The county also lacks a plan to care for people with special needs during and after a major disaster.

An important way to reach people with disabilities and other special needs is through community outreach, but that is another area that has not yet been addressed.

Last month, The Times reported that the county Office of Emergency Management could afford to print and distribute only 5,000 copies of a pamphlet offering tips on how people with disabilities should prepare for a big quake -- and had no funds to prepare audio, Braille or large-print versions.

For the able-bodied population as well, seismic safety experts say, a massive, months-long public relations campaign is the only way to nudge Southern Californians to properly prepare their homes, businesses and families for the devastation that would follow a massive quake.

But despite recent increases in county property tax revenue, Brooks’ budget does not include the $500,000 it would take to start such a campaign.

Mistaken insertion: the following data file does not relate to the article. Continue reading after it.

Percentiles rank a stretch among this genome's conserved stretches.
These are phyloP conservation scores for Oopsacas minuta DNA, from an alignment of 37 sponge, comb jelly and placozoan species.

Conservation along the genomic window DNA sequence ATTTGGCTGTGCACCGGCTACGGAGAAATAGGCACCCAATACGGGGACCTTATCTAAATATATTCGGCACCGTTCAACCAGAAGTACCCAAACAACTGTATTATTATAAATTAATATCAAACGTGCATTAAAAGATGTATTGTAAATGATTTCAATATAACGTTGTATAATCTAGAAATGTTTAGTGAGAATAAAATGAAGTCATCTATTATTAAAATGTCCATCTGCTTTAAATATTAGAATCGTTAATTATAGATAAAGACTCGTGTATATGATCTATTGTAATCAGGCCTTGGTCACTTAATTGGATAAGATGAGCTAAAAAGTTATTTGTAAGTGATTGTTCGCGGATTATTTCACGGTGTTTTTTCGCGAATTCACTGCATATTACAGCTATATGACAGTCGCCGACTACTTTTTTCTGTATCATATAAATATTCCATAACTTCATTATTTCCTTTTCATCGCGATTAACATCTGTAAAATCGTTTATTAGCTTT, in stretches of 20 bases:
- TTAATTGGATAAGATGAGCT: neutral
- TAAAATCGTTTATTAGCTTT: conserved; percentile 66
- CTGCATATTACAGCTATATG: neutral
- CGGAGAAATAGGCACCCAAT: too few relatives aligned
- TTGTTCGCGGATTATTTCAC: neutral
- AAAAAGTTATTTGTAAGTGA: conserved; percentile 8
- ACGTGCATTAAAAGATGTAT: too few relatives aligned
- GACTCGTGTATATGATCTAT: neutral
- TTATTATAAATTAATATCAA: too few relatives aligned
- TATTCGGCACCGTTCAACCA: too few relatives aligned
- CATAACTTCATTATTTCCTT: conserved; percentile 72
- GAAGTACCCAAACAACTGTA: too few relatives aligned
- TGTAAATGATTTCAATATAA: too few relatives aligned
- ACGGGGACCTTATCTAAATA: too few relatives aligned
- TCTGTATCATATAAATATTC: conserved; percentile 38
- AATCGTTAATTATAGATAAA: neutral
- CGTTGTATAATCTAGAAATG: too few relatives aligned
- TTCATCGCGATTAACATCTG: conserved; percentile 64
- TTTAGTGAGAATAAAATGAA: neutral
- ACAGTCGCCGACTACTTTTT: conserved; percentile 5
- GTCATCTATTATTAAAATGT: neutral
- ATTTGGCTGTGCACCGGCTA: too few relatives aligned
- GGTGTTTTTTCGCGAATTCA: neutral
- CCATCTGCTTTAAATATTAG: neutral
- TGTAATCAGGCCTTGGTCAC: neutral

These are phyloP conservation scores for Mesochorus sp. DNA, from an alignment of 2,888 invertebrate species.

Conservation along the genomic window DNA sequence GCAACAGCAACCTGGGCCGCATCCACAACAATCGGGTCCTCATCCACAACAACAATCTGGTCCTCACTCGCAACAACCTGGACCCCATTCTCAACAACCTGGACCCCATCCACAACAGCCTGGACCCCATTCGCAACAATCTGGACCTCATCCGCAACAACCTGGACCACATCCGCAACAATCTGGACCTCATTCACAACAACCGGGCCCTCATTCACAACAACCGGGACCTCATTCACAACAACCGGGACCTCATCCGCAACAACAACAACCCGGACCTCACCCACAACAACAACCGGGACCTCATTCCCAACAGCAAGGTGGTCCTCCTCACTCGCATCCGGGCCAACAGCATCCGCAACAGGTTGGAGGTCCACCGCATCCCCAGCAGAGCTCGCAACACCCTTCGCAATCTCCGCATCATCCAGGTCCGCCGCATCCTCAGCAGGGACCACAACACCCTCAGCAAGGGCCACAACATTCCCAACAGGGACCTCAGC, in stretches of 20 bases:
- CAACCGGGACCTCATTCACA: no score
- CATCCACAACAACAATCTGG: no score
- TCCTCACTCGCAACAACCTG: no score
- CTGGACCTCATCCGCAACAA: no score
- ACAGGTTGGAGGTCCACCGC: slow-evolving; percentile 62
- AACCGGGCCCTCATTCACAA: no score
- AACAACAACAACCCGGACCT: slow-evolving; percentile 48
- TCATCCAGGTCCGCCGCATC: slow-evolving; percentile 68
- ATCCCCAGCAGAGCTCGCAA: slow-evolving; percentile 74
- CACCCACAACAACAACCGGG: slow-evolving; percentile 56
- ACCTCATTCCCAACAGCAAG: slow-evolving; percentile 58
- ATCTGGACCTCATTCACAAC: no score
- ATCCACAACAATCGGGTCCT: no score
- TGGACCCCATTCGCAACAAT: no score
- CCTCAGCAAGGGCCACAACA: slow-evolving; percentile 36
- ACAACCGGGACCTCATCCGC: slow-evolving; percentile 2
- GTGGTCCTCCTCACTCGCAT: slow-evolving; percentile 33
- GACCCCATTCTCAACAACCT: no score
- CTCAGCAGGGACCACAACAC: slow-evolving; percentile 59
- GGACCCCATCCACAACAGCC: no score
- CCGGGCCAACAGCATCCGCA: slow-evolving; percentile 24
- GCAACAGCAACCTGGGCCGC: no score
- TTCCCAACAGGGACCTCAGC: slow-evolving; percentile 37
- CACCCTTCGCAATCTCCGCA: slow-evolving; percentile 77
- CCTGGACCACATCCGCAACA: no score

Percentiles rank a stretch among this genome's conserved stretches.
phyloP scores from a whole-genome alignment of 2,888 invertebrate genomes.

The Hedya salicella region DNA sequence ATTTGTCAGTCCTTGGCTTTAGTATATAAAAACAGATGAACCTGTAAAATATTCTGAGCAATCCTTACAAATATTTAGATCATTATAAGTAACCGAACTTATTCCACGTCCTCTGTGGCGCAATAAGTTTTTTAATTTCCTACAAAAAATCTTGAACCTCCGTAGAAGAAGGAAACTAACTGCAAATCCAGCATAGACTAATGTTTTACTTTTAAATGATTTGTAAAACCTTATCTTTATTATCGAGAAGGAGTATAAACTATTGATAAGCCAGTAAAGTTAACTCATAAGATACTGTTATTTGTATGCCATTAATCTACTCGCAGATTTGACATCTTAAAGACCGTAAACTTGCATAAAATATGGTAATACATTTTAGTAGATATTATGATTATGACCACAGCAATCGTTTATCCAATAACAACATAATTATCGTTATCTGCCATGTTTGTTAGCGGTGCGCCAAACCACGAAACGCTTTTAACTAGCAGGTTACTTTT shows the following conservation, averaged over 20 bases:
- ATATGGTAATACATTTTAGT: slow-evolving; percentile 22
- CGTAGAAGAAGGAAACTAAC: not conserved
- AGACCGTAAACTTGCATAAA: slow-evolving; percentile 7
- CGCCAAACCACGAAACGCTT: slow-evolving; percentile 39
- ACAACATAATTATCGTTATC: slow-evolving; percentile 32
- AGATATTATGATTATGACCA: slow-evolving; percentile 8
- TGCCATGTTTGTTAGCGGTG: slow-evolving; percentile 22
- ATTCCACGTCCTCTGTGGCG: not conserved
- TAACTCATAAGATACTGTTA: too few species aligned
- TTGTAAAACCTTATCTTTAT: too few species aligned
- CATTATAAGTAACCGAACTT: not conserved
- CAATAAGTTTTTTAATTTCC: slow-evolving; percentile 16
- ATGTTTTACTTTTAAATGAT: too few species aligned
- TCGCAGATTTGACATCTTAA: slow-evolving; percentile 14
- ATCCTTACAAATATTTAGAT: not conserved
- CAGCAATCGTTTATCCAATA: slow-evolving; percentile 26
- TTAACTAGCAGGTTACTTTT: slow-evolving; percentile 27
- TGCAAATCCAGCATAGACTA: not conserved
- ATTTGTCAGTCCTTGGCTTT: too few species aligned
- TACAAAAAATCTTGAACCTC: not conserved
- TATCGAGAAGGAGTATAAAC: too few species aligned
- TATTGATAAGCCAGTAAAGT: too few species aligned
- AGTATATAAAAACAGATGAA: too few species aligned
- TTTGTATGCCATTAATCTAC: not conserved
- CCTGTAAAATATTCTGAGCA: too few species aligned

“There’s not enough money to support the public education program,” he said.

The county has, however, begun to address significant gaps it has found in training for county personnel who will need to respond to an emergency.

After studying the preparedness and response system in the wake of Katrina, local officials realized there was a shortage of employees trained to take on certain tasks during an emergency -- from working in the county’s Emergency Operations Center to filling in for colleagues who might be injured or otherwise unable to get to work.

Brooks said the county had already begun an improved training program, which he hopes will be completed by the end of summer.

In the area of health and medicine, local officials have made some progress since Katrina, setting up a coordinated network of hospitals where various levels of care will be provided in the event of a major quake and compiling a list of doctors and nurses willing to care for the injured.